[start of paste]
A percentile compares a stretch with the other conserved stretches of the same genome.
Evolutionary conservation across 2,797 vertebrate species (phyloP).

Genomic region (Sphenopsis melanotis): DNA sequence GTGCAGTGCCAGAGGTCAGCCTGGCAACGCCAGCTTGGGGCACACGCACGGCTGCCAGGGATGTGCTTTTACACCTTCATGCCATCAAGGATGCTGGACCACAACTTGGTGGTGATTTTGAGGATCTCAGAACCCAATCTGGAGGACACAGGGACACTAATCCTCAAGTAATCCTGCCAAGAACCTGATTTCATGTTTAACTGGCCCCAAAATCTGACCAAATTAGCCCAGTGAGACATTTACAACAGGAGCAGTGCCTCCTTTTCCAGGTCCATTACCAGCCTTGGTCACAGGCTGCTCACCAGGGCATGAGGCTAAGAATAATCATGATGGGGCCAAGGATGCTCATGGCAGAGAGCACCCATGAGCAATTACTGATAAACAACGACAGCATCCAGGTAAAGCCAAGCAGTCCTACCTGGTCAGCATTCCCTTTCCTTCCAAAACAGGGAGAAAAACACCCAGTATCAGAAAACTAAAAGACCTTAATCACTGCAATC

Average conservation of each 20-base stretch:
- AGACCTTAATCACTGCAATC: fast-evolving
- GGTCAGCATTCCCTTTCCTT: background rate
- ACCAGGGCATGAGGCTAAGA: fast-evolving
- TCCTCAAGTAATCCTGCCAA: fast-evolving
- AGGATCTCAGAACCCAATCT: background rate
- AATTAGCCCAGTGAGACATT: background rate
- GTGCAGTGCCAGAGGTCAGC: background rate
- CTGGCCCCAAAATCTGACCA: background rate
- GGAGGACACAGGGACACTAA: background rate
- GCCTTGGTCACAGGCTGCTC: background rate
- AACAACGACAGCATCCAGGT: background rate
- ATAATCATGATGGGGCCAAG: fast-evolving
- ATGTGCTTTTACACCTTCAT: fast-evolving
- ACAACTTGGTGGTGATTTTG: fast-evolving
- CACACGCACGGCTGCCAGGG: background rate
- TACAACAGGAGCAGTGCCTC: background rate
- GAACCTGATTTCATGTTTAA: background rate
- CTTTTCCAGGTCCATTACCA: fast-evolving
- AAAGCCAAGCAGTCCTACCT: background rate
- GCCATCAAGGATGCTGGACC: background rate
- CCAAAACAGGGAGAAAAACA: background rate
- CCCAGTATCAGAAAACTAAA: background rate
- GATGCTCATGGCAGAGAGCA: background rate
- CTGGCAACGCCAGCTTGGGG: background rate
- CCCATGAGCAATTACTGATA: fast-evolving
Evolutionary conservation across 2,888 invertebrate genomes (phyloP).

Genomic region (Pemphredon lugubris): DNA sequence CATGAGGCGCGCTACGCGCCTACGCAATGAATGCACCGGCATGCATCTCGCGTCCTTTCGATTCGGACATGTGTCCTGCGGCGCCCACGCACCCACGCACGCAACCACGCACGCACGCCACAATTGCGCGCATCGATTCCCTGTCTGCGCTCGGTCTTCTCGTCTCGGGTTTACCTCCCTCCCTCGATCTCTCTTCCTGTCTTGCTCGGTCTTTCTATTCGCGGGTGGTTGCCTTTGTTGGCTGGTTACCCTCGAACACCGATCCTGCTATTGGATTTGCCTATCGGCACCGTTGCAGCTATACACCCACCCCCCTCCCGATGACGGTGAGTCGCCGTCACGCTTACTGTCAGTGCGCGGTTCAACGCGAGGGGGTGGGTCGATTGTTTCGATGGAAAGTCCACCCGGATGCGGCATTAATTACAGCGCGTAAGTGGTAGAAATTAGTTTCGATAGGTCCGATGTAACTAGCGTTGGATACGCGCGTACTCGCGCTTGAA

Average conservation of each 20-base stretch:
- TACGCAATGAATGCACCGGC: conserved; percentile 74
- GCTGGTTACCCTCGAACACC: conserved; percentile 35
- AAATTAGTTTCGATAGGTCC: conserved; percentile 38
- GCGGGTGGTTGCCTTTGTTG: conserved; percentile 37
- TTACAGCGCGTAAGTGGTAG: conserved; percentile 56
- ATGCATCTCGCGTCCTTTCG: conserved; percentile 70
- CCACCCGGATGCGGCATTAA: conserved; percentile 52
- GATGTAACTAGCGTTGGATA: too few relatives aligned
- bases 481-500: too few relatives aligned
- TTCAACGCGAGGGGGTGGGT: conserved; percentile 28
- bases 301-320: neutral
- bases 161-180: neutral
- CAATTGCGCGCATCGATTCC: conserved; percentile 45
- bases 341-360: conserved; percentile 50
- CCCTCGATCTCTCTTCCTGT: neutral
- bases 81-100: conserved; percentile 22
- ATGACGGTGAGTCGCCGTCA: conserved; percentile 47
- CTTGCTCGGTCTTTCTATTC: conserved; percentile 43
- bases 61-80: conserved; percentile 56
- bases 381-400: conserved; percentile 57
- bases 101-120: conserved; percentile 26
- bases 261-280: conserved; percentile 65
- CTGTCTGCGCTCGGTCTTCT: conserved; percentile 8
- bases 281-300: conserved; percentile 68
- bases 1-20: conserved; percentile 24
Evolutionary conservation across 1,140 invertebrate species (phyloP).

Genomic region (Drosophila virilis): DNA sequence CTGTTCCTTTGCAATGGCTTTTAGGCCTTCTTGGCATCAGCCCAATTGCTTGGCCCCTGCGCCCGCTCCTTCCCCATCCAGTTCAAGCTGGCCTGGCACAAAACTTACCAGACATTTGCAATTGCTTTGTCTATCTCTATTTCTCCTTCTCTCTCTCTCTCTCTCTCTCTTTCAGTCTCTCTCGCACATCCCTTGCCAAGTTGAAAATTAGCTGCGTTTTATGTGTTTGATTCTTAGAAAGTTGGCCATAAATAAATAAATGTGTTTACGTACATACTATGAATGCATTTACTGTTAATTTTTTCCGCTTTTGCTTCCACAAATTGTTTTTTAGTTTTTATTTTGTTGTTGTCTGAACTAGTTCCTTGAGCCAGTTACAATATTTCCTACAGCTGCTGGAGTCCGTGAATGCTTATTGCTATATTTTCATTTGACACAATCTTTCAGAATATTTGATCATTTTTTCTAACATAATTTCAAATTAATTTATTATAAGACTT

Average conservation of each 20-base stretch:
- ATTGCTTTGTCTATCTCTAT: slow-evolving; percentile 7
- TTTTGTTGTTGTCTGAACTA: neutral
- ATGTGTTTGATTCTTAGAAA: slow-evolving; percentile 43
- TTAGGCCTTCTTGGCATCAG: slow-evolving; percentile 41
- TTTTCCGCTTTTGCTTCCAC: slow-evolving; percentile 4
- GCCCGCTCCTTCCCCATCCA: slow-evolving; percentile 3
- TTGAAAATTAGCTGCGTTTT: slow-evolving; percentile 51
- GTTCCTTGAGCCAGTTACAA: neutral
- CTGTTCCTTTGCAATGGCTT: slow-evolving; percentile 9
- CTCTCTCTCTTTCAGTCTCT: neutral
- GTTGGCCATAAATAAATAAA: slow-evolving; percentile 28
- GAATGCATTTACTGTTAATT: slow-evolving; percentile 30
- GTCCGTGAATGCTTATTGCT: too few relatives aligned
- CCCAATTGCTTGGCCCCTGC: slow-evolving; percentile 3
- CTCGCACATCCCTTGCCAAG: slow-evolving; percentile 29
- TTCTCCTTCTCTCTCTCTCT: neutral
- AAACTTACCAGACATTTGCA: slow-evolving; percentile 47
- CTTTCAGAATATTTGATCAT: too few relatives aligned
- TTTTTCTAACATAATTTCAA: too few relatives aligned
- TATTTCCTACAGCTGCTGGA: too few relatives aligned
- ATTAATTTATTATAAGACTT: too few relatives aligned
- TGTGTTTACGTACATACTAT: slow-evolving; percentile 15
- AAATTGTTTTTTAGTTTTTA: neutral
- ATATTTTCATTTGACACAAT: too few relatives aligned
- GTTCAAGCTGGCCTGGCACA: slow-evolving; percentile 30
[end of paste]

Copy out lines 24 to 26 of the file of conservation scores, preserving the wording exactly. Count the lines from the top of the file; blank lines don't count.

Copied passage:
- GCCATCAAGGATGCTGGACC: background rate
- CCAAAACAGGGAGAAAAACA: background rate
- CCCAGTATCAGAAAACTAAA: background rate